Talent follows where business models lead: The Media Business Disruptions

Michael DeGusta created beautiful and informative charts on how The Newspaper Business Implodes.

With charts, he also told the story of how the recorded music industry followed a similar path:

He writes:

As in the music business, digital revenue is failing to make up for the loss of traditional revenue. Ominously, online revenue is largely flat, basically unchanged from 5 years ago and still below its 2007 peak.

What I find fascinating is how both industries reacted to the crisis of old media. They embraced the new “digital” distribution model, earnestly tried to transplant their business models and found no succor.

Many observers may say that both print and music businesses were “foolish” and that they ignored the new medium of web. That somehow management dithered and missed the new wave blaming failure on incompetence. Putting aside the fact that all industry participants seem to have conspired to be foolish at the same time, this is not supported by the data. As the charts show, both industries built digital businesses. Newspapers have some of the most desirable web properties and digital music is a growing business with clever new distribution deals. They became quite smart in their respective adaptations of web distribution.

They may have started slowly but there are many cases where incumbents reacted slowly to technological change, and won.

But it’s not working.

The reason is that what we have here is a disruption. Unlike a sustaining technological shift, the new medium of the web did not permit the same business models to continue. Money was being made, just not in the same way and thus could not support the cost structures of the incumbents. Consumption of news and music is increasing but the way that it is valued is changing.

Furthermore, it’s become modularized. All the objects contained in a newspaper could, with the web, be offered independently of one-another (opinion, news, classifieds, lifestyle can each be built by specialists.)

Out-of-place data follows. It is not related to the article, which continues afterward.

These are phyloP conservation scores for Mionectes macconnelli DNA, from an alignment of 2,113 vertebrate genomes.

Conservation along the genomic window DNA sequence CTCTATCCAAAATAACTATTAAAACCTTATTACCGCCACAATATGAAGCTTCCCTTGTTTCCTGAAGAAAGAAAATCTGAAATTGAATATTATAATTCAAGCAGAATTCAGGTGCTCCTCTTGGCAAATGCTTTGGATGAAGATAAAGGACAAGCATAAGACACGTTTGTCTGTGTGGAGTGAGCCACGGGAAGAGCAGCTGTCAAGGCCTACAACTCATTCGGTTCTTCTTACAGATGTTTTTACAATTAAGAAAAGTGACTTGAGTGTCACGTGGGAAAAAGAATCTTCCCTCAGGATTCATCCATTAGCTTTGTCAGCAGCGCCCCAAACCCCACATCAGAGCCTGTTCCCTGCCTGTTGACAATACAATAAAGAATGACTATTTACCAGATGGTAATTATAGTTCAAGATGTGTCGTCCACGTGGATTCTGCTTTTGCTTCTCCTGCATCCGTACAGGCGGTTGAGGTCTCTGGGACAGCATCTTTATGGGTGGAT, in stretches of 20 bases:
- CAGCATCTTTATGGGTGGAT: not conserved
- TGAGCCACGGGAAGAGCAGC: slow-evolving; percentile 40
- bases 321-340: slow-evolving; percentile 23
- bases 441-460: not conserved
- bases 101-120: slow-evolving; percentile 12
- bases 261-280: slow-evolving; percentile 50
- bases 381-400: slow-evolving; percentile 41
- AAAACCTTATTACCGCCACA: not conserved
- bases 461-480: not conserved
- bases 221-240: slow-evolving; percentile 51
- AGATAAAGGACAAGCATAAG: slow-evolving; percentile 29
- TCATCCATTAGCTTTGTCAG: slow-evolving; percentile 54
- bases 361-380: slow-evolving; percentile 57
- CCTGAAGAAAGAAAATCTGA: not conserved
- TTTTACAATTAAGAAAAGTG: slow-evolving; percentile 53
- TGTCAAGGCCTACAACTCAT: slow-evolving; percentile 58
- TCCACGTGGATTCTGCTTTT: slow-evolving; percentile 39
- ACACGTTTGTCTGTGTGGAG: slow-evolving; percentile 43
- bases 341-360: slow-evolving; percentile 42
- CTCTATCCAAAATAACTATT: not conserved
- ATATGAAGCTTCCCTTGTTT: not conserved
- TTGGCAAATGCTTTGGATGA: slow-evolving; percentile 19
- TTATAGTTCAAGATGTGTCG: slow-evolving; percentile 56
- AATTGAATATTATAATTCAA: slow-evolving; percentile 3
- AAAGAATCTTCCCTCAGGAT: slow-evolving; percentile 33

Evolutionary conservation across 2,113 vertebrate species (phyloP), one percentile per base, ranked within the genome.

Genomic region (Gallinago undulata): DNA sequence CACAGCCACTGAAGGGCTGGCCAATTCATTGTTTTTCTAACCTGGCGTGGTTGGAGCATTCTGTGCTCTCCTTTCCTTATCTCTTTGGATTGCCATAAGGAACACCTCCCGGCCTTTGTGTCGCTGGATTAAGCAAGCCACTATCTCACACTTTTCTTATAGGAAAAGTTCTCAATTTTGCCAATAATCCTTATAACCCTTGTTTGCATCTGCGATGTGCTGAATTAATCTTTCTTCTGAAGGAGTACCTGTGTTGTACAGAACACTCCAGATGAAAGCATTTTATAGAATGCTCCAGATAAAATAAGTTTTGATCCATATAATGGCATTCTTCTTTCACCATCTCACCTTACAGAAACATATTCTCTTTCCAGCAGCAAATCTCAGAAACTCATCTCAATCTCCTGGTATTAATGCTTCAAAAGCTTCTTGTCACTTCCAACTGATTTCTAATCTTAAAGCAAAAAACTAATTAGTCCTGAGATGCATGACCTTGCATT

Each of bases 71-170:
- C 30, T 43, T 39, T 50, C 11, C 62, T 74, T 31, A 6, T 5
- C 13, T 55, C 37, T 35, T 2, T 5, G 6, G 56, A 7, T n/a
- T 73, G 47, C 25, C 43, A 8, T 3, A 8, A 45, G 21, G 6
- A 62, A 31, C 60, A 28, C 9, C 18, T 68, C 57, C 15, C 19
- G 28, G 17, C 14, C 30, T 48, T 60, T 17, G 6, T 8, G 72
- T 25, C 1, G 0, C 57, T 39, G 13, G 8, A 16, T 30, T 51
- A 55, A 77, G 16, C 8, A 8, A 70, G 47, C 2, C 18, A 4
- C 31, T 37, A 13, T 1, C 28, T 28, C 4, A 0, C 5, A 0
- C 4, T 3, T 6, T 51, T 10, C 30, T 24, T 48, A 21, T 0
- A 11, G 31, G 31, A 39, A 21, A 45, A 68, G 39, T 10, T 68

This is because the technology of the printing press benefits the integration of content while the technology of the web benefits the disintegration of content (similar phenomenon to the music industry’s bundling into albums, vs. unbundling of digital downloads.)

Now I’m going to take a leap and suggest that a re-birth of the container of the newspaper in the tablet medium will require a re-integration once again. As I’ve pointed out before in The integrated iPad news daily: Read all about it! the answer is not in integration or disintegration per se. It’s in approaching the question of value chain evolution with an eye toward what is good enough and what isn’t. Integrate when the product is emerging and unsatisfying, modularize when the product is mature and over-serving.

We’re observing the same phenomenon with television. Netflix, a distributor, is vertically integrating by entering production with an exclusive top talent series.

Developers are not the only innovators that see disruption happening. Just like in “The Daily”, in music and television, talent follows where business models lead.

  • In many ways, Twitter has reintegrated news. I can pick and close which writers I want to follow, whose opinions I trust. Flipboard has a similar philosophy. With lower overhead costs and writers that specialize in a certain subject, they may be able to become profitable through targeted advertising.

    • On a side note, the pictures show up perfectly on my iPad but are shifted into the "recent comments" column on FireFox.

      • eyez00

        As they do on my IE 8

      • RickV

        As they do on Safari 5.0.x on Mac

      • Ottawaman

        As they do on Chrome 10.0.648 for Windows.

      • Hamranhansenhansen

        On my iPad they are overlapping the text column also.

    • Ottawaman

      Flipboard is a great app, but it doesn't generate any original news stories. It re-packages items written by others, like all the other news aggregating sites and apps. Twitter is a great tool for quickly spreading interesting links and it's-happening-right-now news fragments to a large group of people, but I fear for the future of investigative reporting and foreign correspondents.

      Citizen journalists with a cell phone camera and 140 characters are great for some things, but we need strong independent news organizations to monitor governments and corporations around the world — regardless of delivery mechanisms. So far it seems clear that online advertising is not going to be enough to pay the bill and the expensive reporting is the first to go.